Christians in Washington, D.C., and Erbil, Iraq, joined hands through the Internet on Monday to celebrate the beginning of a three-day period of repentance and prayer known as the Rogation of the Ninevites.
The prayers came at a particularly dangerous time for Iraqi Christians, who have been fleeing Baghdad, Mosul, and other mixed-population areas since the Oct. 31, 2010, attack on a Baghdad church by jihadi Muslims who murdered 58 worshippers and wounded 78 more.
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“Since the beginning of November and Christmas, we have registered more than 2,300 Christian families who have fled to northern Iraq seeking safety,” said William Warda, president of the Hammurabi Human Rights Organization, an aide group that works with Christians and other minorities who have been forced to flee their homes in Iraq because of the jihadi Muslim attacks.
“We checked every village in the Nineveh Plain and in the Kurdish region in the north,” Warda told Newsmax by phone from Baghdad. “The flow of refugees has continued unabated since then.”
In Ainkawa, a Christian suburb of the Kurdish capital, Erbil, Christians have lived for centuries in relative peace. The Kurdish government has welcomed the latest wave of Christian refugees. But many Christians have been fleeing Kurdistan because they cannot find housing or jobs.
The Rev. Rayan Atto, a 31-year old Chaldean priest at Mar Qarakh in Erbil, led prayers on Monday at his church to start the three-day fast and repentance period that commemorates the Prophet Jonah’s summons to the people of Ninevah to repent or face destruction.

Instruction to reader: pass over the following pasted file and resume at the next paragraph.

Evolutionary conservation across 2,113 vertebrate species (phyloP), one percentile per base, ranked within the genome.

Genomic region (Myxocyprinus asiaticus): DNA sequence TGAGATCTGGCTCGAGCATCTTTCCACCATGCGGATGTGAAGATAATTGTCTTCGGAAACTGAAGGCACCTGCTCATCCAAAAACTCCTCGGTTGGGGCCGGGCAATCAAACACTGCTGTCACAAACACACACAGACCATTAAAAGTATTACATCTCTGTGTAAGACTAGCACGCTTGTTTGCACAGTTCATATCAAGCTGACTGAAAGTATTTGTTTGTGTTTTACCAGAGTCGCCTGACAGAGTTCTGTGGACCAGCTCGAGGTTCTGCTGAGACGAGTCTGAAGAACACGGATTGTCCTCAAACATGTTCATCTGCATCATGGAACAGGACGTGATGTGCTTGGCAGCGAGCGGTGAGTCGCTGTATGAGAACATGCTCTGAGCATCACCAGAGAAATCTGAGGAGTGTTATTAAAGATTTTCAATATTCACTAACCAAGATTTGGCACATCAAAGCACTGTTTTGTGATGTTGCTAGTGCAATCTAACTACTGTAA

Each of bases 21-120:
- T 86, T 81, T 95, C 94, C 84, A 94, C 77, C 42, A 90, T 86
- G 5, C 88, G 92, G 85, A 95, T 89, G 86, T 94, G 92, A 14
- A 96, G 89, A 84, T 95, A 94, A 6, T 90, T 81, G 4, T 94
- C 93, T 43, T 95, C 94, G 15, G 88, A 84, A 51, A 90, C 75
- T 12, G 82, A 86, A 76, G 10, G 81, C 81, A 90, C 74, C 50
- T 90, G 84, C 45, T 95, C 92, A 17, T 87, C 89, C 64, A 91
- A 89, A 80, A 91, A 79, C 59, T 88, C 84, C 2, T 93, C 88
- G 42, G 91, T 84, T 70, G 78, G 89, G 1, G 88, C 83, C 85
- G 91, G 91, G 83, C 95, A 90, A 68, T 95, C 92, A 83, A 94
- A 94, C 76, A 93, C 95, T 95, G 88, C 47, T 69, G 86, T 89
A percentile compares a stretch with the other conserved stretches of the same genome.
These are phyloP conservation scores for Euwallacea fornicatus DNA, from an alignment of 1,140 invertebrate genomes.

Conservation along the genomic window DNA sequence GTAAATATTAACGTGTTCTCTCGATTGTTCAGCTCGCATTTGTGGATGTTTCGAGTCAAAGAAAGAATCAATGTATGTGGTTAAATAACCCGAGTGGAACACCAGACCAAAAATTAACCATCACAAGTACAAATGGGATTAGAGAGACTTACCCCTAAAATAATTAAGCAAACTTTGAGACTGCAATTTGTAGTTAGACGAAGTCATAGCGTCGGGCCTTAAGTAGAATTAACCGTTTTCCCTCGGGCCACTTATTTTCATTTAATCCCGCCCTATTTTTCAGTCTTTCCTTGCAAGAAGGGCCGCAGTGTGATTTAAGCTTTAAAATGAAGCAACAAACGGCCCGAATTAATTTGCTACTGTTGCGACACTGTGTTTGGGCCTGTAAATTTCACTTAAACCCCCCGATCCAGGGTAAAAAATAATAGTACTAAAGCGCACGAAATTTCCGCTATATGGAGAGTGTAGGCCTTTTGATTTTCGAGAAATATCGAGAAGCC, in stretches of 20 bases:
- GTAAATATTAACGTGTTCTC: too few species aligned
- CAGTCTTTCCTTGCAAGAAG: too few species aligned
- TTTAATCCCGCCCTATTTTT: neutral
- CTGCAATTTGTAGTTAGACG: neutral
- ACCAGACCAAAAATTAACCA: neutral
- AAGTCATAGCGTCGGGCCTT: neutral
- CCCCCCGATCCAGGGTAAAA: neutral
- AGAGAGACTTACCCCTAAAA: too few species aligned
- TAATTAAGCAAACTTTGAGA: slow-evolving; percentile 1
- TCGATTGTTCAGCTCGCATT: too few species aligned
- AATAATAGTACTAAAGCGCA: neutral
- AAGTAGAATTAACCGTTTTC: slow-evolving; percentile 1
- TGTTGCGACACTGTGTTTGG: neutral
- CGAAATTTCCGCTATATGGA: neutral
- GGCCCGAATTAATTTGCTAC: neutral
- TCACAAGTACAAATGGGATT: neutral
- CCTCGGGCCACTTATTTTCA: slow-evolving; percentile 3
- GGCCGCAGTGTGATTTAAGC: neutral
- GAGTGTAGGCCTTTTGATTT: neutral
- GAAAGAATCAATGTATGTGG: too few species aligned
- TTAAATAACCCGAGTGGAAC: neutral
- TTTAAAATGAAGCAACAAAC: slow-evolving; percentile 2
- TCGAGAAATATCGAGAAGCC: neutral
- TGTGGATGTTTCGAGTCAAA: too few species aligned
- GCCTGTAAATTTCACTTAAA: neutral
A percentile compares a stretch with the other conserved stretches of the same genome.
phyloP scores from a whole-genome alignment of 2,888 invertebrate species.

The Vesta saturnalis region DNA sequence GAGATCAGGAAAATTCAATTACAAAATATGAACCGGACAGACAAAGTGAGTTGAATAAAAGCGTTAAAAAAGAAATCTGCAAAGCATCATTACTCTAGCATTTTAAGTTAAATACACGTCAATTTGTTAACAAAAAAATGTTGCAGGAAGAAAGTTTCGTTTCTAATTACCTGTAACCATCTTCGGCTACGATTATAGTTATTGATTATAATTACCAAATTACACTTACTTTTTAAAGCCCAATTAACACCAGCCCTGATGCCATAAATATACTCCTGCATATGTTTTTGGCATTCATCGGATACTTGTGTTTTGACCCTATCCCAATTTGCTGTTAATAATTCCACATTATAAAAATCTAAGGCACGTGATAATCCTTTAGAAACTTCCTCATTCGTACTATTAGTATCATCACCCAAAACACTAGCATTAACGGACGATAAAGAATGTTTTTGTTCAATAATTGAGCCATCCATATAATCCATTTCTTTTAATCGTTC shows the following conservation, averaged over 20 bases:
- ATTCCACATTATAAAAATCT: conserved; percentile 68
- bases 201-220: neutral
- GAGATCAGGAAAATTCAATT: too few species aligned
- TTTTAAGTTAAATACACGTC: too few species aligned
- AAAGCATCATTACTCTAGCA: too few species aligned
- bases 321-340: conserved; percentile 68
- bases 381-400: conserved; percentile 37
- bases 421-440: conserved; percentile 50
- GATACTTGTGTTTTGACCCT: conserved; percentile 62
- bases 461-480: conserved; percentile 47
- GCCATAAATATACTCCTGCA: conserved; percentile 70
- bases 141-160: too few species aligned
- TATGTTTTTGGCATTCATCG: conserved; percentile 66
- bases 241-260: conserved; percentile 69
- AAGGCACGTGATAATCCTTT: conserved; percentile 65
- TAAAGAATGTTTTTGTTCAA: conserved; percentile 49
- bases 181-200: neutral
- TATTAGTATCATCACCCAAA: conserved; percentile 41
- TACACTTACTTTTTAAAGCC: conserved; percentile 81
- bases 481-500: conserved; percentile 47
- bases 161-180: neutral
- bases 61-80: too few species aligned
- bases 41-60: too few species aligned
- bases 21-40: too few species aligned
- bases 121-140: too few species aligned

He was joined via a Skype Internet connection from Washington by the Rev. Patrick Mahoney, who heads the Christian Defense Coalition.
Mahoney had planned to travel to northern Iraq to celebrate the Rogation of the Ninevites with church leaders in the Nineveh Plain and Mosul, the current-day city that sits on the ruins of ancient Nineveh, but church leaders told him it was too dangerous for him to come because of the risk of jihadi Muslim attacks.
Instead, he led a group of 50 church leaders and human rights leaders in prayers in front of the White House.
“There are Rogation ceremonies happening all across the United States in the next three days, as we pray for peace in Iraq and pray for our brothers and sisters in Christ,” Mahoney told worshippers in northern Iraq via the Skype call.
“We are kneeling right now. The Christians of America stand in solidarity with you, Father. We love you,” Mahoney said.
“This is important,” Rayan said in Erbil. “As the Holy Father confirmed last month, we are praying for the unity of Christians. This is the moment to show our unity and prayers and support of each other . . . I give you all thanks, and I pray for you.”
The Aramaic liturgy for the Rogation ceremony dates from the 4th century and is used widely in Ainkawa and across the Nineveh plain, although refugees from Baghdad felt more familiar singing the prayers in Arabic.
Kris Keating, a 32-year-old leader of Christian missions with Reach the Nations in Richmond, Va., decided to join Rayan in person.
“It is exciting to stand in unity with Christians in Iraq. An event like today’s demonstrates that Jesus is as Iraqi as he is American,” he told Newsmax.
“The need to protect Iraqi Christian minority from persecution is more urgent than the world knows. Praying and meeting with Father Rayan moves me to find more ways to support my persecuted brothers and sisters here,” he said.
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